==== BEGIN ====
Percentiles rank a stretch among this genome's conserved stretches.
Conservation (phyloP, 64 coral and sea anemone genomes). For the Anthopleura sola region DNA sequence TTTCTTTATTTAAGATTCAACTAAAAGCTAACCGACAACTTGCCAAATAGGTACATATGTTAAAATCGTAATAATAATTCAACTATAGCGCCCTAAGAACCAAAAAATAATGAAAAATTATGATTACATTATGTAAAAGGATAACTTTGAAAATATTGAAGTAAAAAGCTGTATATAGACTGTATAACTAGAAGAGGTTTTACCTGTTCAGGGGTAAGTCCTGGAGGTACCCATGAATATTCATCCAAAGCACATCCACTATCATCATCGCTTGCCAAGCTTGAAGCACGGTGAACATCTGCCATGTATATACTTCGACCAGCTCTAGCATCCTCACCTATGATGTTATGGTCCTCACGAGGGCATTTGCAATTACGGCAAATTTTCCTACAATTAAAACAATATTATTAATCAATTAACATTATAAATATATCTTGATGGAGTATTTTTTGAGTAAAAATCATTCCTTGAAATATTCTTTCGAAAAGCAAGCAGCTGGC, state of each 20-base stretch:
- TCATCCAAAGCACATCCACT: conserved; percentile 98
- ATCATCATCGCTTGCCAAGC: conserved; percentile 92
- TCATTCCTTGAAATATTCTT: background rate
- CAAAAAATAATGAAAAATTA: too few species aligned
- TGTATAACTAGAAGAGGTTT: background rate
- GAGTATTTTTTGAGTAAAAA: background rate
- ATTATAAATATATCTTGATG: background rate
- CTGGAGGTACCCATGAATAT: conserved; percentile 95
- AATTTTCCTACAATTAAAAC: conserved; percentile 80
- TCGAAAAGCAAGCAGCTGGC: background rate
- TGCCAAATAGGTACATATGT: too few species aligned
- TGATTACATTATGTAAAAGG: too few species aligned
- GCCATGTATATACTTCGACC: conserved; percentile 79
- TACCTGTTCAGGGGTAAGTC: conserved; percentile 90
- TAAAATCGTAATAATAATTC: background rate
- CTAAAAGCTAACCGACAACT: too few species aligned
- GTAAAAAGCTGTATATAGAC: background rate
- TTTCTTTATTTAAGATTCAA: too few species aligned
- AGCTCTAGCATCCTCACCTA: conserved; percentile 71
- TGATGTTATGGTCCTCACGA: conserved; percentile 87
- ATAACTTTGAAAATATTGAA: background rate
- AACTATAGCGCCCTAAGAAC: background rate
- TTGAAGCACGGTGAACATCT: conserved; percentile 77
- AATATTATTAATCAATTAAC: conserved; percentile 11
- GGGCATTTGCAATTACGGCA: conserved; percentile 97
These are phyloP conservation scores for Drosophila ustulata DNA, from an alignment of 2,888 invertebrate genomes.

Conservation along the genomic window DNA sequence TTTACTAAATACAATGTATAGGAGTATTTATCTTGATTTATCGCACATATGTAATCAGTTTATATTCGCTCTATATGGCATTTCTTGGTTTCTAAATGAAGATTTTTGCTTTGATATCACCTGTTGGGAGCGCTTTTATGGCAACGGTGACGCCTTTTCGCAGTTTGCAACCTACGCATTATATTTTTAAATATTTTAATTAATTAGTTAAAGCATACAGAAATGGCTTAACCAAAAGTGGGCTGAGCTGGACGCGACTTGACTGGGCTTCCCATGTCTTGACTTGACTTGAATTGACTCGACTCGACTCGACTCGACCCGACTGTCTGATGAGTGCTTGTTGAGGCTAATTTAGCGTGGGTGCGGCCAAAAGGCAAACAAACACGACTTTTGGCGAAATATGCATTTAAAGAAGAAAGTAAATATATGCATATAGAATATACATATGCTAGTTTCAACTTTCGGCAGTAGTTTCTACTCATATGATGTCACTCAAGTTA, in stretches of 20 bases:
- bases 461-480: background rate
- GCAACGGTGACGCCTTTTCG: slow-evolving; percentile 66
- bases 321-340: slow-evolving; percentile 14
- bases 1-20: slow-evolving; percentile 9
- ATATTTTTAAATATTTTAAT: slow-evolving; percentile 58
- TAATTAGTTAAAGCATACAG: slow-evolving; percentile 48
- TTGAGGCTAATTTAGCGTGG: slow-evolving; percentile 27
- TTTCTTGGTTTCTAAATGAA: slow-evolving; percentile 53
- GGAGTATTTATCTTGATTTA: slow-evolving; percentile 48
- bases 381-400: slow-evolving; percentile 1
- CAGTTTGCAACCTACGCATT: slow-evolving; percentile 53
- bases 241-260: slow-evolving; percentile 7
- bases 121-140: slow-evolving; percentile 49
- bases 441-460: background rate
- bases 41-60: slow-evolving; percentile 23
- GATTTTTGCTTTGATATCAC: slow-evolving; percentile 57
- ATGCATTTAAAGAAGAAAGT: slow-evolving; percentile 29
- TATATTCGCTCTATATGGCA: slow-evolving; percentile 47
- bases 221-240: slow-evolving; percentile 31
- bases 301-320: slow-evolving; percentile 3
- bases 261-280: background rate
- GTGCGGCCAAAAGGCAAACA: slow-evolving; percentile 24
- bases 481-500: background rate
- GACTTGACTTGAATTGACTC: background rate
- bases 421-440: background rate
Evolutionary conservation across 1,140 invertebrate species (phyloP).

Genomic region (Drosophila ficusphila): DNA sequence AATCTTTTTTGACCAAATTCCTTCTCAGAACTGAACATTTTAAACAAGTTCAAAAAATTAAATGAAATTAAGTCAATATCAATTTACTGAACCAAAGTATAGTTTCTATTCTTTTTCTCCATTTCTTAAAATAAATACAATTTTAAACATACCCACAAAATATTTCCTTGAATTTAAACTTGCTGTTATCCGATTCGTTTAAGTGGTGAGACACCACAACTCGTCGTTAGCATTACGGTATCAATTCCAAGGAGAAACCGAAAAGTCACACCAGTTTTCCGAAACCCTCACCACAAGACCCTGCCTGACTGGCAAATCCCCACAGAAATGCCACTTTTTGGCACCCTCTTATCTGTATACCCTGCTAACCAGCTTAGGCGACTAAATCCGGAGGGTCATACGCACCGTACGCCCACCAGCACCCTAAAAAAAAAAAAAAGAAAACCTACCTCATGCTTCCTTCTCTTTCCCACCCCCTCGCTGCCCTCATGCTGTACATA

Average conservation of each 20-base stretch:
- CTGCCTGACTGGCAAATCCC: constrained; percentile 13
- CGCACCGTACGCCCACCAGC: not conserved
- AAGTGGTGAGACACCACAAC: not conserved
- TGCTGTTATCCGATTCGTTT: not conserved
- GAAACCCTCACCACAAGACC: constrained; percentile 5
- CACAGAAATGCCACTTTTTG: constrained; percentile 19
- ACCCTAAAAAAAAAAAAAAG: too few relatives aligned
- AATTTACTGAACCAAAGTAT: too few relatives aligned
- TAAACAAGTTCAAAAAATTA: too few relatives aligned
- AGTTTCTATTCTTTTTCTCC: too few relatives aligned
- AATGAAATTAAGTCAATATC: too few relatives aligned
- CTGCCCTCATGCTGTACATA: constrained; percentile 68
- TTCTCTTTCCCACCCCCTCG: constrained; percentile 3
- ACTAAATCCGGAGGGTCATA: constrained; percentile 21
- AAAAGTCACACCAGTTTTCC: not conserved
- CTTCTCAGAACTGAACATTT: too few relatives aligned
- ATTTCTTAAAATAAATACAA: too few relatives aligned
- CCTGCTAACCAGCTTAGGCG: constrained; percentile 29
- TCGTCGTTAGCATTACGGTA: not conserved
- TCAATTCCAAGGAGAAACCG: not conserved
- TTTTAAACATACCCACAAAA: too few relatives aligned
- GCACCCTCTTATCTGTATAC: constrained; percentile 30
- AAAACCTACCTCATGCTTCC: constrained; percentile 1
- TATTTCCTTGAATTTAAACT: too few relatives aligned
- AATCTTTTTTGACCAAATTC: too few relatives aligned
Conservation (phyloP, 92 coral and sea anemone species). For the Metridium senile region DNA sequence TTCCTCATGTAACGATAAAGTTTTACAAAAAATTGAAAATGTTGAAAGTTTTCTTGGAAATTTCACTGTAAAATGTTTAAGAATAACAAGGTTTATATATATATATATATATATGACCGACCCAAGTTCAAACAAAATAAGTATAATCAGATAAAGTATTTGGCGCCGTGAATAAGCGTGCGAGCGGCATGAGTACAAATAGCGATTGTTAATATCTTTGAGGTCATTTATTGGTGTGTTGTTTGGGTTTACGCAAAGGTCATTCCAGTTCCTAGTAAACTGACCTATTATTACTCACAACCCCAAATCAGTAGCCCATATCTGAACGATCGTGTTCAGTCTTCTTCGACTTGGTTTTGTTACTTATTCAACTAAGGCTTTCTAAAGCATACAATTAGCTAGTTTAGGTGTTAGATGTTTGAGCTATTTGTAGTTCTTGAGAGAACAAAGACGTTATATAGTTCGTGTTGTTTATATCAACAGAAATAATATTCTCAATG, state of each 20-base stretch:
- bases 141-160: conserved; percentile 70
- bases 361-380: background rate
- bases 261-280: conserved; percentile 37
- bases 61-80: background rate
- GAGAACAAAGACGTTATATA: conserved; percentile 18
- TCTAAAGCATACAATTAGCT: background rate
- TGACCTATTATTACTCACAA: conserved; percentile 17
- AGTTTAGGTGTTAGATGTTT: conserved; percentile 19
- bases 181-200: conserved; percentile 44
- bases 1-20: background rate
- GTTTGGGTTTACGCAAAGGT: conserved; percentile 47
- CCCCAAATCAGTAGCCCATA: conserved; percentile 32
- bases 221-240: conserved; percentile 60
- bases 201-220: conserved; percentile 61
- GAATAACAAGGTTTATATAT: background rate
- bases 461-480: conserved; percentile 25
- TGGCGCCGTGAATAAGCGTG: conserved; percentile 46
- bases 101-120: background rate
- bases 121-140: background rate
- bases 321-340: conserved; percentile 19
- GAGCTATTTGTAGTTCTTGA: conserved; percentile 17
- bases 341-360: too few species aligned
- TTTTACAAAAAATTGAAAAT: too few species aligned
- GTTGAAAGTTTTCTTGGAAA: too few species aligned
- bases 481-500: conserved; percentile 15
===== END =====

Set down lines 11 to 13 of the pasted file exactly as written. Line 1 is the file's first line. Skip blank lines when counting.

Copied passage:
- AATTTTCCTACAATTAAAAC: conserved; percentile 80
- TCGAAAAGCAAGCAGCTGGC: background rate
- TGCCAAATAGGTACATATGT: too few species aligned